Members of Canal Winchester's Landmarks Commission like the concept plan for a senior housing project at the former Davis Paints site downtown but aren't sold on all of the materials the developer wants to use.

Members of Canal Winchester's Landmarks Commission like the concept plan for a senior housing project at the former Davis Paints site downtown but aren't sold on all of the materials the developer wants to use.

The Landmarks Commission got its first look at the proposal Monday, two weeks after planning commission members praised it. Wagenbrenner Development of Columbus is teaming up with the NRP Group of Cleveland on plans to build a three-story, 46-unit facility at the downtown location.

"We are in our due diligence phase, here looking through the project at all aspects, from site plan to environmental study to elevation study," Wagenbrenner spokesman Joe Williams said.

Williams said project architect Rob Harris spent a lot of time researching the historic aspects of downtown Canal Winchester with Main Street Canal Winchester before coming up with the proposal.

"We want to present early plans to you and get your thoughts on our direction, with the thought that we would be back next month asking for approval," Williams said.

Harris said one big advantage of the site is "walkability." The building will hug Waterloo Street, reinforcing a suburban atmosphere, he said. Parking will be hidden at the rear of the building.

Harris said the goal is to have the front of the building look like it has viable and active commercial space, since it faces Waterloo Street. The offices, fitness facility and dining area will be located in the front.

Harris said the building will feature a combination of brick and vinyl siding. Williams said plans call for using 50 percent brick for building materials with the rest vinyl siding.

Landmarks Commission members said that is a stumbling block. Member Tony Note said the village's guidelines on vinyl are pretty straightforward and vinyl siding is not allowed.

"Vinyl on the siding is an issue - at least for me, it is," Note said.

He suggested the developer look at a wood composite instead of vinyl siding.

Williams said the developer understands concerns about project materials but with today's technology, vinyl siding has come a long way. The cost of maintaining the wood composite would have to be factored into the rent for the residents who would be on fixed incomes, he said.

Commission member William Bennett said historic authenticity is the Landmarks Commission's concern, not maintenance or cost.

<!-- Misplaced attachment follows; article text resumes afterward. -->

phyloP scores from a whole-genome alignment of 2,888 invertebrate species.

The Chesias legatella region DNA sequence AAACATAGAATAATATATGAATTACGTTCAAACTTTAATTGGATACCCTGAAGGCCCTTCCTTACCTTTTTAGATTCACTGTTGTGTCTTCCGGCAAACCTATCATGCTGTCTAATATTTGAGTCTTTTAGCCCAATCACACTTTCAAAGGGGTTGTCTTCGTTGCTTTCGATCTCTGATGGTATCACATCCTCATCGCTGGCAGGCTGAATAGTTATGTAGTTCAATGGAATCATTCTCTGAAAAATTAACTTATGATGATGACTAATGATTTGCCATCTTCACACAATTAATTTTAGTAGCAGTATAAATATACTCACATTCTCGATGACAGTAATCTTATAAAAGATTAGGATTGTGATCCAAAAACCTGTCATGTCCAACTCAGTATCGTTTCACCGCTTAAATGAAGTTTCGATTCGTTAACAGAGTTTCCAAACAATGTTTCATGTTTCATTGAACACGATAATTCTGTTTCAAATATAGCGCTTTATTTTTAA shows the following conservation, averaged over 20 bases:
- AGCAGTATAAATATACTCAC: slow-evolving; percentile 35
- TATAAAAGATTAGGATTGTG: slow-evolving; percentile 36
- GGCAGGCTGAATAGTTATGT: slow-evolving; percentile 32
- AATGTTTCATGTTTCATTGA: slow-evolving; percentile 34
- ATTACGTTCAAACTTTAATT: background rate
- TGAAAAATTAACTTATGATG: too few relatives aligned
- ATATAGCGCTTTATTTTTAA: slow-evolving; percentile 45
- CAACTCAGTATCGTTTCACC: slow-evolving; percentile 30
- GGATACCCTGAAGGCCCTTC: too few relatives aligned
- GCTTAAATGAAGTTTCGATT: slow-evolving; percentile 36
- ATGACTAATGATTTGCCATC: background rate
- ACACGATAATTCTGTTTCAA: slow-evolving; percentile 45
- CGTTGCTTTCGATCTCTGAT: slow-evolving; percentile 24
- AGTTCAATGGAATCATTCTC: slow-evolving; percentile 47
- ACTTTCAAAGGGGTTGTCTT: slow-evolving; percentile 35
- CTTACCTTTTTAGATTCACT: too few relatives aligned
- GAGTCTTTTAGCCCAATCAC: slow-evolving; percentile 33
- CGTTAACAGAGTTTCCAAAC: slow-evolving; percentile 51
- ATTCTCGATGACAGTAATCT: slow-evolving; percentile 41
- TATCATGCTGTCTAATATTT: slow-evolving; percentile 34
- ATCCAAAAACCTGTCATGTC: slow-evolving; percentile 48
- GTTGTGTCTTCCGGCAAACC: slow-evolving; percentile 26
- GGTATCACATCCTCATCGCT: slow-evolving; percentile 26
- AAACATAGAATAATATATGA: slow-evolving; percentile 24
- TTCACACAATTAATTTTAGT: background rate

"Cost cannot be considered," he said.

Williams asked for feedback about the look of multiple storefronts called for in the design. He said five different colors were used to help generate the multi-building look.

"It is a pretty convincing streetscape compared to what I have seen in central Ohio," commission member Bruce Jarvis said.

Commission member Joe Abbott asked if the developer considered leasing a portion of the first-floor space. Retail space across the street in places such as the Harvest Moon Coffeehouse costs $8 a square foot, Williams said. The developer would have to charge in the mid-$20s per square foot for the new space.

"This is a relatively small project with 46 units," he said, adding that the developers hoped to produce the appearance of retail by putting active uses in front of the building.

Jarvis said the space is one of the last remaining for retail in Canal Winchester's downtown business district. He said retail spaces on Gender Road cost $15 per square foot, less than the $20 per square foot that would be needed for the senior housing project.

"It would be more expensive than any commercial property," he said

Jarvis said the project accomplishes the next best thing from an economic standpoint: getting people downtown to existing retail stores and generating pedestrian traffic.

In response to a question from commission member Patrick Lynch, Williams said the development is designed to be housing for senior citizens on fixed incomes. Rents would be around $600 a month for a two-bedroom apartment and common space.

"There is a catered kitchen, flat-screen televisions, laundry facility," Williams said. "They are very nice. This is a wonderful program."

The developer is in the process of taking environmental borings to determine whether it is feasible to proceed with the project. Village development director Chris Strayer has said Canal Winchester officials know of no contamination at the site.